During the election last fall, there were those who seemed to feel that our country is in such bad shape that "second amendment remedies" might be needed. Others targeted those they wanted to defeat with images of cross-hairs. Since the horrific tragedy in Arizona, those who followed such expressions have quickly gone on the defensive to say "that's not what they meant and their words should not be blamed for anything that a nut-case decided to do." I will accept their quick reaction and say that I do not believe that's what they meant. But what did they mean with those words and images?
Words really do have consequences. Every day we use them to convince, persuade, even intimidate, if necessary. Words are a remarkable gift we have for good or ill. Use them consistently on a theme for a period of time and they will burn like acid into someone's mind and who, if that mind is twisted, will eventually act on the implied suggestion.
Now we have calls for more gun control. This urging has its moment for a short time after such a tragedy, but seems to quickly die. We are a country in love with our guns. If guns were used only for self-defense, hunting, and sport, the legs of the anti-control arguement might stand a bit stronger. But guns are not used for those purposes alone. That are purchased with the full intent and purpose of killing someone else. Why are some guns even available? Their only reason for existence is for killing people.
One might think that there would be at least a pause in guns sales, for a brief period of time. But, no. In Arizona, sales of semi-automatic weapons increased by 60% on the Monday after the tragedy; 65% in Ohio, 33% in Illinois, 16% in California, and 5% nationwide.
I watched a Congressman give his take on tv about the whole situation. He quickly stated his anti-gun control stance and said that could never be the answer. Instead, he said that this killer was mentally ill and that a mental health answer needed to be applied. If early on, someone had just put this person into the mental health system, this tragedy might have been avoided. I actually agree with the Congressman's statement. But if he really believes that and wants to work toward that end as an answer, he is going to have to do a serious amount of homework about the mental health system.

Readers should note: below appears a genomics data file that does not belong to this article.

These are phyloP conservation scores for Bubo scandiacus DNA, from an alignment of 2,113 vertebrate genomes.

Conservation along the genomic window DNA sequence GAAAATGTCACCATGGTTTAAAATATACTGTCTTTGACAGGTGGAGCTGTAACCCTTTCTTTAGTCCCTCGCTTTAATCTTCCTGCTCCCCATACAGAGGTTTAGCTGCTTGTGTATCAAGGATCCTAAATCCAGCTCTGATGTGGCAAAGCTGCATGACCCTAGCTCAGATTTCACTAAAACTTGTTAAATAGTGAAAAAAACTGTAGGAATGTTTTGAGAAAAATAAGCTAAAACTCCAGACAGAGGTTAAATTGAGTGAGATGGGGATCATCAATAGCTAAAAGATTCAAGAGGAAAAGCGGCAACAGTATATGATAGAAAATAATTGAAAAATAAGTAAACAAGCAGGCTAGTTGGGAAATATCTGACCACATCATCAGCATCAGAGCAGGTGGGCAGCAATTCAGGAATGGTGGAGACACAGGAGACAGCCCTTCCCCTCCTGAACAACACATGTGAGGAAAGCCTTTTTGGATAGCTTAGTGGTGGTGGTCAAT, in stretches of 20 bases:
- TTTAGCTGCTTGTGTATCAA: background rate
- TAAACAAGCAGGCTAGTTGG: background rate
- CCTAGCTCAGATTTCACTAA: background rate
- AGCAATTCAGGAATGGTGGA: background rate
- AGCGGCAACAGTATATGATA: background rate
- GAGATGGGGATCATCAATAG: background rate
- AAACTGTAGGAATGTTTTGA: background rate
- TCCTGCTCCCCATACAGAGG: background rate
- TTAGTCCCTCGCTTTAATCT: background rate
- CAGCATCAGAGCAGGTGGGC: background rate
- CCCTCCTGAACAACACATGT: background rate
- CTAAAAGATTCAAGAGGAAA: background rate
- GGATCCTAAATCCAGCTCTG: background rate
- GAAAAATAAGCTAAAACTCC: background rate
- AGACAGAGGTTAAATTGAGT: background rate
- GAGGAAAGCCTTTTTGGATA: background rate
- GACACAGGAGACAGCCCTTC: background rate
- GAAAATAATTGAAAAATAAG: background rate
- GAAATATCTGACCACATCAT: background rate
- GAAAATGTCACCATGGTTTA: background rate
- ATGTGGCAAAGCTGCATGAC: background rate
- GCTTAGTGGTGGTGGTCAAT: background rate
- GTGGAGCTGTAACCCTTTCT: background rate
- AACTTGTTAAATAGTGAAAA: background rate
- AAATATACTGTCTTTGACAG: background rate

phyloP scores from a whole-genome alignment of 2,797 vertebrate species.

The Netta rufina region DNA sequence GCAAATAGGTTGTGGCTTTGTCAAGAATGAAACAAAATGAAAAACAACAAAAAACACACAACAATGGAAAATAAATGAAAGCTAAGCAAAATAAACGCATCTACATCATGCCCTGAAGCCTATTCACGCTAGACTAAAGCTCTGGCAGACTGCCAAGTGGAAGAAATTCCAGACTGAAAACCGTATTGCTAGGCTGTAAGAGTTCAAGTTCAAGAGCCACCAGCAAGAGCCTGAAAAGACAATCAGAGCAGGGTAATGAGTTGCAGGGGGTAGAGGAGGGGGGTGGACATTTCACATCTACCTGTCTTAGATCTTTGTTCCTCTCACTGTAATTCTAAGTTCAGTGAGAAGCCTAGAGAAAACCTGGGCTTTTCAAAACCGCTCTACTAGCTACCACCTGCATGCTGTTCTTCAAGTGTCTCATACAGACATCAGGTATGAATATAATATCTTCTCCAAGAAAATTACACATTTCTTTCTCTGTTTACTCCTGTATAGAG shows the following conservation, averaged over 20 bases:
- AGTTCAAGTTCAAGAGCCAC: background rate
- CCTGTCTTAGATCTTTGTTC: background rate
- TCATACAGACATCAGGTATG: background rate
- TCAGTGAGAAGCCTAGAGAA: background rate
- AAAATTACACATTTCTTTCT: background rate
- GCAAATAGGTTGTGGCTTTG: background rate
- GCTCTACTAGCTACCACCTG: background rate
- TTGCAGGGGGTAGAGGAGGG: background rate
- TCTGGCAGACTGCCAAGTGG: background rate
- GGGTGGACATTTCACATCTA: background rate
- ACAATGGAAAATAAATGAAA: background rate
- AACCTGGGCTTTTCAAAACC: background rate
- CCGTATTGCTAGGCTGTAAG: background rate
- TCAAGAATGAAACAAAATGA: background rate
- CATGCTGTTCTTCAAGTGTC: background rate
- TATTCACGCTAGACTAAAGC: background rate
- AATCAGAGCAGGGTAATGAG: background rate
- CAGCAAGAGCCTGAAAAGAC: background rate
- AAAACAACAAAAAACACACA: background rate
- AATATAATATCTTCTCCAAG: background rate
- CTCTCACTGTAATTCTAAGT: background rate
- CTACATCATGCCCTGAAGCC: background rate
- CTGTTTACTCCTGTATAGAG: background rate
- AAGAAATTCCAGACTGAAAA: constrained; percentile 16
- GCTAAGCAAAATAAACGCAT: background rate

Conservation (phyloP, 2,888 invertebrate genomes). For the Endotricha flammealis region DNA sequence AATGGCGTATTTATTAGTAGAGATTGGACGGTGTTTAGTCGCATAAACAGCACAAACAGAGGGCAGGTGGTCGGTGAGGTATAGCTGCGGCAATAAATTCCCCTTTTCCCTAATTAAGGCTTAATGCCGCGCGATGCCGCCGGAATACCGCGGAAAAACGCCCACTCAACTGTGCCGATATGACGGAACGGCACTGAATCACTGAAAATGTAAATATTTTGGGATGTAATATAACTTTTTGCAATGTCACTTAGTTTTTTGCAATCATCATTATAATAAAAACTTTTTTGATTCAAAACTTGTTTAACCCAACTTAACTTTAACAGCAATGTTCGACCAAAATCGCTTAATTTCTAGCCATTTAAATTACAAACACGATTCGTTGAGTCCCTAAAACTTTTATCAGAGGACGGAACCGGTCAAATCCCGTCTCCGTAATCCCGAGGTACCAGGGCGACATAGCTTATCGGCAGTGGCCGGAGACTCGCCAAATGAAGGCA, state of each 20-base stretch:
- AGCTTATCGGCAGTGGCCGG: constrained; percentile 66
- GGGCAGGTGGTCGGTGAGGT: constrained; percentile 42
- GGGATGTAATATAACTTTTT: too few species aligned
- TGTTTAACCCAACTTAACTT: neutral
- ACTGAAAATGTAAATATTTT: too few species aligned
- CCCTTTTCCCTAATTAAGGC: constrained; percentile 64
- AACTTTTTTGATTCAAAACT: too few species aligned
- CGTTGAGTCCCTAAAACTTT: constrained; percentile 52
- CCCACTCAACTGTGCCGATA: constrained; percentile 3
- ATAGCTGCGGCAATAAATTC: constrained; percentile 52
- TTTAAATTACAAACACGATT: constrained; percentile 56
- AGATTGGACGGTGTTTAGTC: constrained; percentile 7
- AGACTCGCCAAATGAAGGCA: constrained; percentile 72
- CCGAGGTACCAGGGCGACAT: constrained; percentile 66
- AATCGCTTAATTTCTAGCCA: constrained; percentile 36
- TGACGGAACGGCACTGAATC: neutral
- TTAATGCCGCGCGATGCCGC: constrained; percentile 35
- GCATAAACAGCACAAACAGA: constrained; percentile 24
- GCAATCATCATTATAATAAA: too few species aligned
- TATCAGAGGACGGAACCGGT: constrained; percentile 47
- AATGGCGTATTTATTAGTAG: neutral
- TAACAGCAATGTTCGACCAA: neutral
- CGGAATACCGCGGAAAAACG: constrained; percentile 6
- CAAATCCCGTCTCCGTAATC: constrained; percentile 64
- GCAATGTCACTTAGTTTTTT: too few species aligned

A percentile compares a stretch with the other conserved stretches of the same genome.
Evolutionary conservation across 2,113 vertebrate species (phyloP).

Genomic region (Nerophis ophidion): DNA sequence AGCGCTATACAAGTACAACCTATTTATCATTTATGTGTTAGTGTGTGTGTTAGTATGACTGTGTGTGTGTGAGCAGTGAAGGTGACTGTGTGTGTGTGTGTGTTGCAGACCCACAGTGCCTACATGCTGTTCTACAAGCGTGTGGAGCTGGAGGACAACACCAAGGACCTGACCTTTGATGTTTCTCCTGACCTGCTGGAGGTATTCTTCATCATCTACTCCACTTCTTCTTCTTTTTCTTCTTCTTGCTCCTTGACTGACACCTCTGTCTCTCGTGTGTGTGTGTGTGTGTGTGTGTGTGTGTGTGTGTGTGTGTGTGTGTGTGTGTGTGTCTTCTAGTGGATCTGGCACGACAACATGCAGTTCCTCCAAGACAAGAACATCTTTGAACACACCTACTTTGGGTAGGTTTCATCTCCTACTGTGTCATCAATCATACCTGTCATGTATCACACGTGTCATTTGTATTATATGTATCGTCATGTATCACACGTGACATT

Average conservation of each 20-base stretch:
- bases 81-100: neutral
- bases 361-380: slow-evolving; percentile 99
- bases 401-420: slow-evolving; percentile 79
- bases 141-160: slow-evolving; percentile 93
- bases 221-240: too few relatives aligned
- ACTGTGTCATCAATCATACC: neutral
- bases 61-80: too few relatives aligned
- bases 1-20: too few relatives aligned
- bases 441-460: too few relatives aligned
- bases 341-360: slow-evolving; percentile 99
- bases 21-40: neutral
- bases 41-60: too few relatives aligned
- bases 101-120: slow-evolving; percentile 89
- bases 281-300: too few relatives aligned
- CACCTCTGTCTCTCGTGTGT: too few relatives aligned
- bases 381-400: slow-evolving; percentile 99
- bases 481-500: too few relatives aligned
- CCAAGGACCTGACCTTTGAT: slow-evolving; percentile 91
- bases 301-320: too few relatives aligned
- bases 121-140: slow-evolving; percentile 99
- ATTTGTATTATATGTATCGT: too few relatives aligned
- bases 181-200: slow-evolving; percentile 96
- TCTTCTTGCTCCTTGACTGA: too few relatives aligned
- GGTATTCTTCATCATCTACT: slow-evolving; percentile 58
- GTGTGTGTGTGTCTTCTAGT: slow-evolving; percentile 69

In most states, the system is broken. Mental Health Reform is a buzz-word of recent years and it has failed miserably. Mental Health workers do their best, but they are tied down by enormous amounts of red-tape and limited budgets in all the states. Beds are being emptied in mental hospitals. People with mental health needs are sent back to communities where often they wind up on the street. If one does not have insurance or medicaid, they probably have little, if any, hope of treatment.
There used to be the day when a person who demonstrated harm toward himself or someone else could be picked up, taken for evaluation, and even hospitalized, albeit involuntarily. Now, in many settings, that person has to give evidence of having a plan - a gun, a knife, a bomb, or whatever will get the job done. It is no longer enough to hear one say that they are going to kill themselves or someone else.
So it is an explosive mix. Words designed to convince, occasionally do just that. Mental Health planning and treatment that falls way behind the needed response.
And guns. Put them all together and lives will continue to be blown all to pieces.
It just seems like this is an issue that we can't let go unattended much longer.